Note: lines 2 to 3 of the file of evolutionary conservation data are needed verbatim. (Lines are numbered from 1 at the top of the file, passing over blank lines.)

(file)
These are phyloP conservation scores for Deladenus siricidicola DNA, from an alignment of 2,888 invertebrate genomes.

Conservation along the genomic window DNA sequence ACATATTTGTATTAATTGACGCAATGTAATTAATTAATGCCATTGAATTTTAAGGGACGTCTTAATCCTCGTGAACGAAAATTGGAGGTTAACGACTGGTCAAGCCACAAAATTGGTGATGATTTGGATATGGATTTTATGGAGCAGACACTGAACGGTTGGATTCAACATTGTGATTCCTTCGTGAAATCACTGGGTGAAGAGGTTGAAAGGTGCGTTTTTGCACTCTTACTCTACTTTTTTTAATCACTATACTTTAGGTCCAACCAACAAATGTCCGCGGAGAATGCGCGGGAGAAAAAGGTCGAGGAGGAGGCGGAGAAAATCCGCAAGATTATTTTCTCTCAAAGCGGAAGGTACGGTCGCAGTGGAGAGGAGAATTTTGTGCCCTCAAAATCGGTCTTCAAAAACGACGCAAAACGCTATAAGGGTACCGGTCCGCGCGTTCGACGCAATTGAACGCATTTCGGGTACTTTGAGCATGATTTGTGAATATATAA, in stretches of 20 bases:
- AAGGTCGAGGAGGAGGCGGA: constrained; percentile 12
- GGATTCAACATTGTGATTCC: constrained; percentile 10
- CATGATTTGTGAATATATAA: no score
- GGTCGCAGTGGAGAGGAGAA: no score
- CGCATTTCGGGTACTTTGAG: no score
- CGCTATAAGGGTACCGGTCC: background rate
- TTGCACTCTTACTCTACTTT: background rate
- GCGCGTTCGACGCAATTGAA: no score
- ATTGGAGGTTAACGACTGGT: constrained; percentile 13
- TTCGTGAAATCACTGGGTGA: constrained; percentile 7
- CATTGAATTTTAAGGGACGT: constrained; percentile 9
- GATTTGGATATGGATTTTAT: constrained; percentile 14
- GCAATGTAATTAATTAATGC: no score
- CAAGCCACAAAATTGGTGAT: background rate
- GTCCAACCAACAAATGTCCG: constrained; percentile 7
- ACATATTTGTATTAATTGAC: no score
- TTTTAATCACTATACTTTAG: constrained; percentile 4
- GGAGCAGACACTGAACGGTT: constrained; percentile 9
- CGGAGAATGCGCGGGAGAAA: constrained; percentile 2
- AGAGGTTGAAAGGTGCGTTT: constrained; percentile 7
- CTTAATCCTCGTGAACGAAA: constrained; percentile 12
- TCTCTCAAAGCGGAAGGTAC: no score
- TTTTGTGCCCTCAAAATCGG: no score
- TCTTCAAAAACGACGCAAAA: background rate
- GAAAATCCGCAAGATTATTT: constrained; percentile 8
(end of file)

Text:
Conservation along the genomic window DNA sequence ACATATTTGTATTAATTGACGCAATGTAATTAATTAATGCCATTGAATTTTAAGGGACGTCTTAATCCTCGTGAACGAAAATTGGAGGTTAACGACTGGTCAAGCCACAAAATTGGTGATGATTTGGATATGGATTTTATGGAGCAGACACTGAACGGTTGGATTCAACATTGTGATTCCTTCGTGAAATCACTGGGTGAAGAGGTTGAAAGGTGCGTTTTTGCACTCTTACTCTACTTTTTTTAATCACTATACTTTAGGTCCAACCAACAAATGTCCGCGGAGAATGCGCGGGAGAAAAAGGTCGAGGAGGAGGCGGAGAAAATCCGCAAGATTATTTTCTCTCAAAGCGGAAGGTACGGTCGCAGTGGAGAGGAGAATTTTGTGCCCTCAAAATCGGTCTTCAAAAACGACGCAAAACGCTATAAGGGTACCGGTCCGCGCGTTCGACGCAATTGAACGCATTTCGGGTACTTTGAGCATGATTTGTGAATATATAA, in stretches of 20 bases:
- AAGGTCGAGGAGGAGGCGGA: constrained; percentile 12